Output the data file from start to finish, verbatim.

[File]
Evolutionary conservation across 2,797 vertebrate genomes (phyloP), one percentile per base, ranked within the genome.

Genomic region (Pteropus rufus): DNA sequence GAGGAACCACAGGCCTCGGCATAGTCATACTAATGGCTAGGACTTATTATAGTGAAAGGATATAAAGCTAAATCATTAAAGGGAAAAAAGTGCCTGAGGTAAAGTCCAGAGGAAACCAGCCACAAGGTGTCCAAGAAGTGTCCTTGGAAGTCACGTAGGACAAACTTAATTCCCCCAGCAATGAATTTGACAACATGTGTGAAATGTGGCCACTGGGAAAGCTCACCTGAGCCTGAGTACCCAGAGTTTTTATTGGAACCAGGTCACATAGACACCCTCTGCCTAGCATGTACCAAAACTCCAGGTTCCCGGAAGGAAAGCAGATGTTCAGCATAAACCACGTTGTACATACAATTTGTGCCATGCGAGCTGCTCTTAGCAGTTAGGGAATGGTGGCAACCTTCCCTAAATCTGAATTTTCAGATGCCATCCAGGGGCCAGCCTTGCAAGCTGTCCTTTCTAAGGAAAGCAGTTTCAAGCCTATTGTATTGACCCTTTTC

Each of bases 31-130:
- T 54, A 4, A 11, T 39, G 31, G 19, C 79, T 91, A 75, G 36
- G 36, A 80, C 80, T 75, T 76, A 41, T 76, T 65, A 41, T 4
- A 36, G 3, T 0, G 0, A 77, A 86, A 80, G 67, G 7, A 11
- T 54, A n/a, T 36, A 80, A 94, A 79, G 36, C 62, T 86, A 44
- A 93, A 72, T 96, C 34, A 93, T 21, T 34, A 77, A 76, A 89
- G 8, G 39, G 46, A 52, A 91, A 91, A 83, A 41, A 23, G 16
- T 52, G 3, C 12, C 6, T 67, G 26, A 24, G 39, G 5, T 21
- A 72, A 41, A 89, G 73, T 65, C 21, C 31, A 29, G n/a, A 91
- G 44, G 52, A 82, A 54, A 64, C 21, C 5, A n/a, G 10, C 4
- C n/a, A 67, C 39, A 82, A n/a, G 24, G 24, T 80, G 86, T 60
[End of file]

Evolutionary conservation across 2,797 vertebrate genomes (phyloP), one percentile per base, ranked within the genome.

Genomic region (Pteropus rufus): DNA sequence GAGGAACCACAGGCCTCGGCATAGTCATACTAATGGCTAGGACTTATTATAGTGAAAGGATATAAAGCTAAATCATTAAAGGGAAAAAAGTGCCTGAGGTAAAGTCCAGAGGAAACCAGCCACAAGGTGTCCAAGAAGTGTCCTTGGAAGTCACGTAGGACAAACTTAATTCCCCCAGCAATGAATTTGACAACATGTGTGAAATGTGGCCACTGGGAAAGCTCACCTGAGCCTGAGTACCCAGAGTTTTTATTGGAACCAGGTCACATAGACACCCTCTGCCTAGCATGTACCAAAACTCCAGGTTCCCGGAAGGAAAGCAGATGTTCAGCATAAACCACGTTGTACATACAATTTGTGCCATGCGAGCTGCTCTTAGCAGTTAGGGAATGGTGGCAACCTTCCCTAAATCTGAATTTTCAGATGCCATCCAGGGGCCAGCCTTGCAAGCTGTCCTTTCTAAGGAAAGCAGTTTCAAGCCTATTGTATTGACCCTTTTC

Each of bases 31-130:
- T 54, A 4, A 11, T 39, G 31, G 19, C 79, T 91, A 75, G 36
- G 36, A 80, C 80, T 75, T 76, A 41, T 76, T 65, A 41, T 4
- A 36, G 3, T 0, G 0, A 77, A 86, A 80, G 67, G 7, A 11
- T 54, A n/a, T 36, A 80, A 94, A 79, G 36, C 62, T 86, A 44
- A 93, A 72, T 96, C 34, A 93, T 21, T 34, A 77, A 76, A 89
- G 8, G 39, G 46, A 52, A 91, A 91, A 83, A 41, A 23, G 16
- T 52, G 3, C 12, C 6, T 67, G 26, A 24, G 39, G 5, T 21
- A 72, A 41, A 89, G 73, T 65, C 21, C 31, A 29, G n/a, A 91
- G 44, G 52, A 82, A 54, A 64, C 21, C 5, A n/a, G 10, C 4
- C n/a, A 67, C 39, A 82, A n/a, G 24, G 24, T 80, G 86, T 60